She’s another one you’d be unwise to mess with.

SS: Tell us about how you currently receive funding from central Government.

JA: Eighty percent of our funding comes from central government. Well, it comes from us, from our taxes. But if Government takes it away, we have to deal with it. And, for us, the cuts are so severe, and so disproportionate, that it can only affect the poorest. They’re the ones who’ll suffer.

Anderson’s talking about the Osborne’s preferred option, and current course – to levy cutbacks on Liverpool 300% greater than the national average (and a full 12,500% higher than the amount taken from the coffers of North Dorset’s council – Tory controlled, of course – which is just £2 a head worse off). A move Osborne says is ‘fair to all.’

SS: How will the proposed cuts manifest themselves in our city?

JA: To every person in the city it’s a £252 reduction, when the average in the country is just £62. Milton Keynes has just £38 worth of cuts.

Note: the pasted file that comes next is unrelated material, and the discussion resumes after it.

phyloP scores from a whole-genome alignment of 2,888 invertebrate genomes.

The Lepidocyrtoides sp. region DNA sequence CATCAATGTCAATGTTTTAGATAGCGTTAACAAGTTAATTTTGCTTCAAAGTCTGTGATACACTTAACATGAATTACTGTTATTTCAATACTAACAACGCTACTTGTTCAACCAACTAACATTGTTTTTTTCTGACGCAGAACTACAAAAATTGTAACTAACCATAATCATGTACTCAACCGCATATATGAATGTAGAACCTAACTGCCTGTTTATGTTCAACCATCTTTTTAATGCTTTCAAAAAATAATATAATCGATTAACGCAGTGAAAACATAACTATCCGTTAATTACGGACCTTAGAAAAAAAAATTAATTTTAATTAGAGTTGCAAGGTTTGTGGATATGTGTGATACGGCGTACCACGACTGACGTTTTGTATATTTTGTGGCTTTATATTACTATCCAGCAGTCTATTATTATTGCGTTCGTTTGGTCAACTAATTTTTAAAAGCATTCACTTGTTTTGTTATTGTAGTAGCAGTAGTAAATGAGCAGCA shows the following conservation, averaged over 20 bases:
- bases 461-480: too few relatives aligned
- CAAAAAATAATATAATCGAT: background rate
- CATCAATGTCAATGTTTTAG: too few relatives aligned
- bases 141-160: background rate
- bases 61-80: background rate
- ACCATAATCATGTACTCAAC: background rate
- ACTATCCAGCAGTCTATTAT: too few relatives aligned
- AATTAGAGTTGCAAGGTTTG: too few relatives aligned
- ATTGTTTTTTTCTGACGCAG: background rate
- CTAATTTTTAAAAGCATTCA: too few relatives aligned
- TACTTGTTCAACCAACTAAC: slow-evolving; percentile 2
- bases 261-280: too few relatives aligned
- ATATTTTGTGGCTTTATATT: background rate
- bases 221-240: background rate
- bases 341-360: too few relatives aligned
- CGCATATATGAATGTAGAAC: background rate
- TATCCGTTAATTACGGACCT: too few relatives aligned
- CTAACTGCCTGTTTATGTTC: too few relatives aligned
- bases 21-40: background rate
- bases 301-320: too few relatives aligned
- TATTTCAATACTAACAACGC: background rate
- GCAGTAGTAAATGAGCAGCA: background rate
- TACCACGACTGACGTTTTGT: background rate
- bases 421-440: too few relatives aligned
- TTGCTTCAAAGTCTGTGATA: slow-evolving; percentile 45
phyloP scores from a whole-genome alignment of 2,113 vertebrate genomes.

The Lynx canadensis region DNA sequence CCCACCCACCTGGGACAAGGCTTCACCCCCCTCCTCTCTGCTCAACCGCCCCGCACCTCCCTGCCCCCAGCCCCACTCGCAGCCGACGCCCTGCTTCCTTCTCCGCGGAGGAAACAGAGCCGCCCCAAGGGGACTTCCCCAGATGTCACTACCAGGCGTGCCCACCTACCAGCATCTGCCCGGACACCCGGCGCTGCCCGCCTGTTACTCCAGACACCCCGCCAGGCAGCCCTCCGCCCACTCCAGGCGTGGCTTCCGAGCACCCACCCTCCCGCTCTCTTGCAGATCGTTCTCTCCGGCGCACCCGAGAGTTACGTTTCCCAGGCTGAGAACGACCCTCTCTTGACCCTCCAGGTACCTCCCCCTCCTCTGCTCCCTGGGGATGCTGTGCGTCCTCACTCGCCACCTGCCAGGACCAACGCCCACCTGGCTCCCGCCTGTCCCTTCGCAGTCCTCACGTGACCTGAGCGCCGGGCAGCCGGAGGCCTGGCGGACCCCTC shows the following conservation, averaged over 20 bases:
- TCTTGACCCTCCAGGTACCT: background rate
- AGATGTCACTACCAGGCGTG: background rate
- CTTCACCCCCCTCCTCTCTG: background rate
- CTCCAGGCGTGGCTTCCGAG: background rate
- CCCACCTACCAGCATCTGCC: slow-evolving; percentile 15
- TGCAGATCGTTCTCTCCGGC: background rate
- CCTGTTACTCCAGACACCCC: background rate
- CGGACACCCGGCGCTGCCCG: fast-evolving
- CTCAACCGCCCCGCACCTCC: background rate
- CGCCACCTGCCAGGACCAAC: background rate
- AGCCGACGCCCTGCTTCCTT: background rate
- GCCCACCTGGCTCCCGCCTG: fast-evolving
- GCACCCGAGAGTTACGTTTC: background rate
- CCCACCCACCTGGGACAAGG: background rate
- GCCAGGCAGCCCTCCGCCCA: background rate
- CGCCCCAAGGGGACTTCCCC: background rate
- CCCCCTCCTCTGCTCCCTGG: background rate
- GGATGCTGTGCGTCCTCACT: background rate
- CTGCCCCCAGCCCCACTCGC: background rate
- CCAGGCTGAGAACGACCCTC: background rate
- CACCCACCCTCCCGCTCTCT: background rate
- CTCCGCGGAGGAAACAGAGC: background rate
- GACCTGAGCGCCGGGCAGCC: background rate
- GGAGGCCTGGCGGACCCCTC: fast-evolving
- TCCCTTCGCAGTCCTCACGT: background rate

SS: But doesn’t Liverpool get more in terms of grants?

JA: Yes, but that’s because we have more elderly, more unemployed, more children in care here. And we have to care for these people. That’s what any caring society should do. The cuts simply don’t take into account Liverpool’s social economic background. How is it fair that if, in a league table, Liverpool is the number one deprived city in the country (a fact even Newcastle Council agrees with) we’re also the worst affected in terms of the cuts?

SS: You must have seen the cuts coming down the track when the coalition came to power?

JA: We knew when we lost the school building programme, and the housing market renewal programme, that we were facing tough times ahead. Together they amounted to a loss of £350 million. I’ve tried to protect people as much as I could, by promoting economic growth and inward investment. But the Government cuts are something we can’t control. We have to look at the services we provide.

SS: And if we don’t? If we press the Hatton button, what happens then?

JA: If we continue and made no changes at all, in effect ran a deficit budget, in two years time we’d only have enough to pay for adult social care. Not street cleansing. Libraries. Anything.

SS: Of course, Cameron says that we all have to shoulder the deficit reduction equally, and that this is the fairest course of action.